"Application of a technique for research and development program evaluation” in Operations Research 7 No. 5 September-October 1959, pp. 646–669. AND "Critical Path Planning and Scheduling" in Proceedings of the Eastern Joint Computer Conference Dec. 1-3, 1959, pp. 160-173. D. G. Malcolm, C. E. Clark, J. H. Rosenboom, W. Fazar AND James E. Kelly Jr., Morgan Walker.

"Application of a technique for research and development program evaluation” in Operations Research 7 No. 5 September-October 1959, pp. 646–669. AND "Critical Path Planning and Scheduling" in Proceedings of the Eastern Joint Computer Conference Dec. 1-3, 1959, pp. 160-173

FIRST EDITIONS IN ORIGINAL WRAPS OF THE TWO PIONEERING TECHNIQUES FOR PROJECT PLANNING AND MONITORING, commonly called the Critical Path Method (CPM) and Project Evaluation Review Technique (PERT). Quite independently, both techniques were developed in the United States in the late 1950s.

PERT is a statistical mathematics tool. Formal work on on it began in early 1958 with the objective of creating “a management method for handling the hundreds of contractors who would be designing, constructing and testing the POLARIS submarine and missile systems” for the Navy (Stretton, A Short History of Modern Project Management, PM World Today). It was designed specifically to analyze and represent the tasks involved to successfully complete any given project.

“In the PERT network, the emphasis was… on project events or milestones instead of the project activities” (ibid). This meant that the methodology was able “to incorporate uncertainty by making it possible to schedule a project while not knowing precisely the details and durations of all the activities. It is more of an event-oriented technique rather than start- and completion-oriented, and is used more in projects where time is the major factor rather than cost. It is applied to very large-scale, one-time, complex, non-routine infrastructure and Research and Development projects” (Wikipedia).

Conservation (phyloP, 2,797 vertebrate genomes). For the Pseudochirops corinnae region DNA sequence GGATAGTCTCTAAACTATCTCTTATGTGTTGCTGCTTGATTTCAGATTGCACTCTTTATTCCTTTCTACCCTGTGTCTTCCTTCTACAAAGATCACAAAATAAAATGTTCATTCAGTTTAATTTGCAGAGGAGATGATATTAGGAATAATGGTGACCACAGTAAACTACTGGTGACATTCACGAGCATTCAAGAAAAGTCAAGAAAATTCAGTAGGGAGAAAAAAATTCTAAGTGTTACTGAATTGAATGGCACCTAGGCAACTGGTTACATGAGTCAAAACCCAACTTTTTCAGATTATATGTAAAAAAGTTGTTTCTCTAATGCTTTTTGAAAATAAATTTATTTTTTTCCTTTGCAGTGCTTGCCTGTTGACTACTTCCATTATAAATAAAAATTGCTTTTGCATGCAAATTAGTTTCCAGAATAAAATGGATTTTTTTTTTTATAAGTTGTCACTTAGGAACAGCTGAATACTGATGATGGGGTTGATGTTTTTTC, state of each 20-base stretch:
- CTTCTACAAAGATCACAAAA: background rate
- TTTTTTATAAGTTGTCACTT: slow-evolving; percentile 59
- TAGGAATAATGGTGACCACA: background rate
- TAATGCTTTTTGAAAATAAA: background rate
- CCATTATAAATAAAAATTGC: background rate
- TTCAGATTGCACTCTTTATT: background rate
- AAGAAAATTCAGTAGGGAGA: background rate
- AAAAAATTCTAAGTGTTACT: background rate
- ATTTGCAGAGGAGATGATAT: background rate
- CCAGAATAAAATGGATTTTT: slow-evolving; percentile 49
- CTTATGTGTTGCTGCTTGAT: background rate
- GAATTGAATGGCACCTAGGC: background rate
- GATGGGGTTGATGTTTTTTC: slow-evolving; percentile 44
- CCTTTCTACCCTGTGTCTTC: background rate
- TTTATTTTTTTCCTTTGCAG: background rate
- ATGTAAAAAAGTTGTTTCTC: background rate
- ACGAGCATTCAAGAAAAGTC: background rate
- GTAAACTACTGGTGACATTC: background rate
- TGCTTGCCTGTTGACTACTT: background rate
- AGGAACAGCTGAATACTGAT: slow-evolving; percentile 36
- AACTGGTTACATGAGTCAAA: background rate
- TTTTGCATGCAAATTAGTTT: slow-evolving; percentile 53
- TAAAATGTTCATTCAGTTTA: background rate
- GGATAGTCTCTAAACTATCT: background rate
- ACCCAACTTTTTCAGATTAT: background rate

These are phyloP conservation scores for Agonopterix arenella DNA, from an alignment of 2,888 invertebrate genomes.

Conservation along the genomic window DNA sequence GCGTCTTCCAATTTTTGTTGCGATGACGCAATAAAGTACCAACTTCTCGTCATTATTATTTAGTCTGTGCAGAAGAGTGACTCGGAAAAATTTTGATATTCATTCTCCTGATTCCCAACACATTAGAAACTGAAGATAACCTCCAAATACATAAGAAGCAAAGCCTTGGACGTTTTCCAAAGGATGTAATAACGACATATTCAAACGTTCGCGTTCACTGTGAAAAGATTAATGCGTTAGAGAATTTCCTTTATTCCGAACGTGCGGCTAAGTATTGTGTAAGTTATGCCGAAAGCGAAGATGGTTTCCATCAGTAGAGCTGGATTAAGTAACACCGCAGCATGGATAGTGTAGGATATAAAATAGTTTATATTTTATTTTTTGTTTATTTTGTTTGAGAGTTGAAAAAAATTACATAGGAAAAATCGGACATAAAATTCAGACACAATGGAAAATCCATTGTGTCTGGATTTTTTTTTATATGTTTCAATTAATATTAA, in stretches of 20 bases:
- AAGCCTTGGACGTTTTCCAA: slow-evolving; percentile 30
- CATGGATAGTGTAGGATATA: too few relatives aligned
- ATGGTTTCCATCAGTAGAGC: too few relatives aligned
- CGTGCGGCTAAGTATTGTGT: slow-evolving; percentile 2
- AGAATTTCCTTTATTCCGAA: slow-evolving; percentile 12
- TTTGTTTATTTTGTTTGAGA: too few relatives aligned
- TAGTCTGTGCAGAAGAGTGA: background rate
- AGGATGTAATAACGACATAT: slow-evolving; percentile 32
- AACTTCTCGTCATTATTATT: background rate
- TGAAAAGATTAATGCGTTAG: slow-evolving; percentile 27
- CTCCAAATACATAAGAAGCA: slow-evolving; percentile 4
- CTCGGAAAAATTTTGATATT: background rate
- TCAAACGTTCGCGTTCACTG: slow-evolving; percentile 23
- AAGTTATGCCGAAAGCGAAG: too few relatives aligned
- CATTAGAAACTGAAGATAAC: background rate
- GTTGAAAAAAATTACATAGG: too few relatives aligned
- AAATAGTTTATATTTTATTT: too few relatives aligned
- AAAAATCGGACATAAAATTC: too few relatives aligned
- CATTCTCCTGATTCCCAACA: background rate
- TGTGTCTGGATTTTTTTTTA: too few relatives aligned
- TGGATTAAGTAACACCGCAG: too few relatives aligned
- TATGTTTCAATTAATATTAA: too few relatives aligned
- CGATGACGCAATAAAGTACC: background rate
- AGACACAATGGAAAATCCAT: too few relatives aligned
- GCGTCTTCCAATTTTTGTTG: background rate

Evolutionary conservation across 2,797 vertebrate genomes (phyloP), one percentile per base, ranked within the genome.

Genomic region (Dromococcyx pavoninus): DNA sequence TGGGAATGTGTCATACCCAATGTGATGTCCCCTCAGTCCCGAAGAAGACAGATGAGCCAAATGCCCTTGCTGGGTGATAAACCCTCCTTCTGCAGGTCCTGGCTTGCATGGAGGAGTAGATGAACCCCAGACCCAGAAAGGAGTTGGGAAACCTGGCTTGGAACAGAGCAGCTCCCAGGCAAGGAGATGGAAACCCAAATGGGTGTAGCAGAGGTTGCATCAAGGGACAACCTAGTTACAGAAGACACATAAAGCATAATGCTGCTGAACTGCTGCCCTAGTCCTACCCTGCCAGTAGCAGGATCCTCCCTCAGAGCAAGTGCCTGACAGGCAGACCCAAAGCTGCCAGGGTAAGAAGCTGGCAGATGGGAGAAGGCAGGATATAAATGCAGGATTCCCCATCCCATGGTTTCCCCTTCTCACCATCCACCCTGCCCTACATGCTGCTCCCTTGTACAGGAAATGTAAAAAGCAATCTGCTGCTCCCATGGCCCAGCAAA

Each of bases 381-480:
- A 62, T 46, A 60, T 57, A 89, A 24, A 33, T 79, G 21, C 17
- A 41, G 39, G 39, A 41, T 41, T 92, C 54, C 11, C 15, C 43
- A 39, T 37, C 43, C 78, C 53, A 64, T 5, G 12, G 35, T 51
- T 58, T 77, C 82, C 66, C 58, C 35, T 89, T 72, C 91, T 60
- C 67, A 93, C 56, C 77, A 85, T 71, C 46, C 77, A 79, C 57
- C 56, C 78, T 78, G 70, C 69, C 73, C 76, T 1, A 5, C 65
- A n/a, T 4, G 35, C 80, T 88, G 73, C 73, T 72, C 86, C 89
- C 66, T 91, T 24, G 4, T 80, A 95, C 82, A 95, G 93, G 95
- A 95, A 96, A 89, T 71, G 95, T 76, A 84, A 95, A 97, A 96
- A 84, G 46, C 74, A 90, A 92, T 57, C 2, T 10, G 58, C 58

CPM, a term developed for marketing purposes, was developed between 1956 and 1959 in a ‘think tank’ group at E. I du Pont de Nemours and in conjunction with a group at Remington Rand Univac. Technically speaking, it is an algorithm employed for the scheduling of a set of project activities.

Both CPM and PERT techniques are based on networks and both use the concept of critical paths and slack. The main differences are that while PERT is probabilistic, CPM is deterministic; while PERT is event-oriented, CPM is activity-oriented; while PERT analysis is concerned essentially with the time factor and does not usually consider costs, CPM analysis attempts to tease out the relationship between project duration and cost; while PERT is used for non-repetitive projects, CPM is used for repetitive ones; and while PERT can be analyzed statistically, with CPM statistical analysis is not applicable. Item #598

CONDITION & DETAILS: Two issues in original wraps. Operations Research 7. No. 5: 8vo. (9 x 7.5 inches). Ex-libris bearing one stamp on the front wrap and no others; professionally rebacked at the spine. The wraps are tightly and solidly attached with only slight wear at the edges. Bright and clean throughout. Proceedings of the Eastern Joint Computer Conference: 4to. (11 x 8.5 inches). Ex-libris bearing with a few relatively discrete stamps within and no exterior ones; professionally rebacked at the spine. The wraps are tightly and solidly attached with only the slightest of wear at the edges. Bright and clean throughout.

Price: $800.00